In 1944, Johns Hopkins surgeons performed the first landmark operation on an infant whose heart was unable to pump blood to the lungs to provide enough oxygen to the body. Surgeon Alfred Blalock, with technician Vivien Thomas guiding him, implanted a shunt developed by Blalock and pediatric cardiologist Helen Taussig to increase blood flow to the lungs. The so-called Blue Baby procedure saved the lives of thousands of children and played a major role in launching the field of modern cardiac surgery. The breakthrough also had the effect of attracting world-class pediatric heart specialists, including cardiac surgeon Bret Mettler and cardiologist Shelby Kutty, to Johns Hopkins to build The Blalock-Taussig-Thomas Pediatric and Congenital Heart Center. Most recently, it has added the first dedicated pediatric cardiac intensive care unit (PCICU) at Johns Hopkins Children’s Center.
While one-year survival for infants with critical congenital heart defects has been improving over time, mortality remains high. Advanced surgical approaches allowing early intervention, along with specialized cardiac critical care of these children, has translated into better outcomes. Research shows PCICU care has many advantages over traditional ICU cardiac care, including shorter ventilator stays, improved continuity of care and more seamless coordinated multidisciplinary care, which is a necessity to ensure high-quality outcomes.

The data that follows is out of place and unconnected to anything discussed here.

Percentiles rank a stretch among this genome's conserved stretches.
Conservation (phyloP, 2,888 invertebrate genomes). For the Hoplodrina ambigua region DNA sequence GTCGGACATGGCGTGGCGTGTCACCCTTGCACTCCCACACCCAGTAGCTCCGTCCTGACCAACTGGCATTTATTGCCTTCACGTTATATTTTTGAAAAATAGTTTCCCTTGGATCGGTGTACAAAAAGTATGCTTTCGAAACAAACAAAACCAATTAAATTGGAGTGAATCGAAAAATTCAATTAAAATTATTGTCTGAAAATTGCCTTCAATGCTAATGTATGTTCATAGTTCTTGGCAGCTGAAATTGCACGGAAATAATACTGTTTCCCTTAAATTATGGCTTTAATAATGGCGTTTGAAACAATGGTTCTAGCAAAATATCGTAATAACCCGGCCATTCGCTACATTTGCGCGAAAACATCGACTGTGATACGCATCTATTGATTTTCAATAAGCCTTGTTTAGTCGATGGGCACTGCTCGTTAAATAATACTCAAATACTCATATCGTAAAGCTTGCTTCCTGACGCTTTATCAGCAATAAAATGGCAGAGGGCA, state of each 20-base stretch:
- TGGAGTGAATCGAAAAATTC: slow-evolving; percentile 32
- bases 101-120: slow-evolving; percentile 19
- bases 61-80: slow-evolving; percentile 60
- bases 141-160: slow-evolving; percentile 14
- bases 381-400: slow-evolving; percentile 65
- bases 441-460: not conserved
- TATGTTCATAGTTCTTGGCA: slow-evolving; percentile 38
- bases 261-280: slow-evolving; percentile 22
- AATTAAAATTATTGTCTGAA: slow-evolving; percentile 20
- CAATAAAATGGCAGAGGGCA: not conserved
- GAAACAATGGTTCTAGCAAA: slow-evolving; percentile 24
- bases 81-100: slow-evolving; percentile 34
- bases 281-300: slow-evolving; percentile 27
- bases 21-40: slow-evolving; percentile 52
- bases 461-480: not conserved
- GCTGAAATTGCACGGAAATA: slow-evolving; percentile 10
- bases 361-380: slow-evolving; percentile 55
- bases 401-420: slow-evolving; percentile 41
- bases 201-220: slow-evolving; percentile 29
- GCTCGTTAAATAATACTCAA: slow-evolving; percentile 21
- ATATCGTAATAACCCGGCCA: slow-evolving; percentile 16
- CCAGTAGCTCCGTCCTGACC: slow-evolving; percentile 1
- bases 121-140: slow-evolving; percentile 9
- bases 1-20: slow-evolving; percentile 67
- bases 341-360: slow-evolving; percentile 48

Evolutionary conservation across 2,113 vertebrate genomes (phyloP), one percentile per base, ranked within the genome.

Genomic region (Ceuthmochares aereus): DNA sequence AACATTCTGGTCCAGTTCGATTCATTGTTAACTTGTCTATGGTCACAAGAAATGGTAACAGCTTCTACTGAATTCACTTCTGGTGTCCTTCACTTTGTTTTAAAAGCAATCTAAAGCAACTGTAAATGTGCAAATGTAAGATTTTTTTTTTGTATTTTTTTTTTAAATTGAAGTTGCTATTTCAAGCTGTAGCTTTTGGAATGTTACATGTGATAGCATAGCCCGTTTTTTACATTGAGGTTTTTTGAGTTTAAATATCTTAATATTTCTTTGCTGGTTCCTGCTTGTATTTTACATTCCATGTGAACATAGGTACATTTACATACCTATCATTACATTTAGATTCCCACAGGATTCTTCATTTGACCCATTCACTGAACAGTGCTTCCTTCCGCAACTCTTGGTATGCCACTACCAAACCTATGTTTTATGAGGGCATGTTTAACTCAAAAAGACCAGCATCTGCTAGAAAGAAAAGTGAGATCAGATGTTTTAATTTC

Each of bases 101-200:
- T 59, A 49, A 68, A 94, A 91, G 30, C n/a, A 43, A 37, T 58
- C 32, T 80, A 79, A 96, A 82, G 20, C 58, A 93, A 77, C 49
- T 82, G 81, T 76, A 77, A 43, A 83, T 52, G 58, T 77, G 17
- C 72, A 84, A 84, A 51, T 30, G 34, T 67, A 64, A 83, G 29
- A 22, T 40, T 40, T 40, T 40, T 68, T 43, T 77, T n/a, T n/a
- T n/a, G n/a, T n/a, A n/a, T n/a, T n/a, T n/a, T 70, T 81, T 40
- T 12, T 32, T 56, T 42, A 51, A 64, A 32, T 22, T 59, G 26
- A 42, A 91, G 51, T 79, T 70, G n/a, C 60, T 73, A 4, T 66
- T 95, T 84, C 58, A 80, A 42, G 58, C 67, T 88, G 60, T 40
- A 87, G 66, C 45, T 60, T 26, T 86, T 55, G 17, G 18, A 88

Developing such a model multidisciplinary pediatric cardiac ICU to achieve those benefits, however, is not without its challenges. There are a limited number of trained pediatric cardiac intensivists who are board certified in pediatrics, pediatric cardiology and critical care medicine. The unit will be composed of cardiac critical care specialists with specialized training, nurse practitioners with training in cardiac critical care, and dedicated PCICU nurses. There will also be efforts to advance outcomes in the PCICU and optimize practice through scientific inquiry and quality improvement.
In addition to the evidence-based medicine research approach, there will be a strong focus on the family experience and parents as partners in care.
Caring for patients and families whose lives have been changed forever with the diagnosis they received, the belief is that providing holistic care will provide them with opportunities to live those lives in a rich and full way. The unit's approach will be to engage them and allow them to be part of the healing and care decisions for their child.